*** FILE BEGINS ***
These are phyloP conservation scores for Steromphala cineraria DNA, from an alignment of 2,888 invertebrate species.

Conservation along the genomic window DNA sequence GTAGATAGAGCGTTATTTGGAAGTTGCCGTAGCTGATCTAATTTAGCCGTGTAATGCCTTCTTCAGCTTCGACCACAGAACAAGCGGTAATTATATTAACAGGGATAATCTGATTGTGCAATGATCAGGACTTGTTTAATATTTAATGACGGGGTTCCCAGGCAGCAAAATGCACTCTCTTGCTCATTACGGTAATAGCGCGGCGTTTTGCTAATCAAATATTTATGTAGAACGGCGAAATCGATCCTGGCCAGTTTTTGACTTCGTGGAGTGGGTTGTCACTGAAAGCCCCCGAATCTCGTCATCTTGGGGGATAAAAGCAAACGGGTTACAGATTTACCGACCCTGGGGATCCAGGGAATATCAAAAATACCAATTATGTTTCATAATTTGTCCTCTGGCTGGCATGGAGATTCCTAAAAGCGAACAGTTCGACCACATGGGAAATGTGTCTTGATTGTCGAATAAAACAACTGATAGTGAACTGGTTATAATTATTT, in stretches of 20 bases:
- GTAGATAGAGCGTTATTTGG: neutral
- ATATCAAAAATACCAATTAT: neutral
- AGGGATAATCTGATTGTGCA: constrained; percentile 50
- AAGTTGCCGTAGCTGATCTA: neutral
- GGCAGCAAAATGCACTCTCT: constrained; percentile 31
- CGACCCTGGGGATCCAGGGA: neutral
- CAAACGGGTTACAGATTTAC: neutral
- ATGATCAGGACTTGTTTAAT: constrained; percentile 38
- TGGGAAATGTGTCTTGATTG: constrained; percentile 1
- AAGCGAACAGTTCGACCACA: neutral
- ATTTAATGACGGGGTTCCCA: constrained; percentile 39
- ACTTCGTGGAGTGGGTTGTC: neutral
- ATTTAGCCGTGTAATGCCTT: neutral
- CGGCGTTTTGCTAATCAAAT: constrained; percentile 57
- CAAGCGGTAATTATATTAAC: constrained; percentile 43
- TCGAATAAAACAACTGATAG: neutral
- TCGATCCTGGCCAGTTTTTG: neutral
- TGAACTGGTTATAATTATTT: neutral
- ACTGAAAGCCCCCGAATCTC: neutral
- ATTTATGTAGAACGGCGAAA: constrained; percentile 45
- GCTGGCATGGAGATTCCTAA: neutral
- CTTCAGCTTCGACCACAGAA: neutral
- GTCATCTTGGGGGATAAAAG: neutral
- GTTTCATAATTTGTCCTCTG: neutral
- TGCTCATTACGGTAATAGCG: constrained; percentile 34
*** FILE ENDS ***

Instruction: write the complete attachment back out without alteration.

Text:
These are phyloP conservation scores for Steromphala cineraria DNA, from an alignment of 2,888 invertebrate species.

Conservation along the genomic window DNA sequence GTAGATAGAGCGTTATTTGGAAGTTGCCGTAGCTGATCTAATTTAGCCGTGTAATGCCTTCTTCAGCTTCGACCACAGAACAAGCGGTAATTATATTAACAGGGATAATCTGATTGTGCAATGATCAGGACTTGTTTAATATTTAATGACGGGGTTCCCAGGCAGCAAAATGCACTCTCTTGCTCATTACGGTAATAGCGCGGCGTTTTGCTAATCAAATATTTATGTAGAACGGCGAAATCGATCCTGGCCAGTTTTTGACTTCGTGGAGTGGGTTGTCACTGAAAGCCCCCGAATCTCGTCATCTTGGGGGATAAAAGCAAACGGGTTACAGATTTACCGACCCTGGGGATCCAGGGAATATCAAAAATACCAATTATGTTTCATAATTTGTCCTCTGGCTGGCATGGAGATTCCTAAAAGCGAACAGTTCGACCACATGGGAAATGTGTCTTGATTGTCGAATAAAACAACTGATAGTGAACTGGTTATAATTATTT, in stretches of 20 bases:
- GTAGATAGAGCGTTATTTGG: neutral
- ATATCAAAAATACCAATTAT: neutral
- AGGGATAATCTGATTGTGCA: constrained; percentile 50
- AAGTTGCCGTAGCTGATCTA: neutral
- GGCAGCAAAATGCACTCTCT: constrained; percentile 31
- CGACCCTGGGGATCCAGGGA: neutral
- CAAACGGGTTACAGATTTAC: neutral
- ATGATCAGGACTTGTTTAAT: constrained; percentile 38
- TGGGAAATGTGTCTTGATTG: constrained; percentile 1
- AAGCGAACAGTTCGACCACA: neutral
- ATTTAATGACGGGGTTCCCA: constrained; percentile 39
- ACTTCGTGGAGTGGGTTGTC: neutral
- ATTTAGCCGTGTAATGCCTT: neutral
- CGGCGTTTTGCTAATCAAAT: constrained; percentile 57
- CAAGCGGTAATTATATTAAC: constrained; percentile 43
- TCGAATAAAACAACTGATAG: neutral
- TCGATCCTGGCCAGTTTTTG: neutral
- TGAACTGGTTATAATTATTT: neutral
- ACTGAAAGCCCCCGAATCTC: neutral
- ATTTATGTAGAACGGCGAAA: constrained; percentile 45
- GCTGGCATGGAGATTCCTAA: neutral
- CTTCAGCTTCGACCACAGAA: neutral
- GTCATCTTGGGGGATAAAAG: neutral
- GTTTCATAATTTGTCCTCTG: neutral
- TGCTCATTACGGTAATAGCG: constrained; percentile 34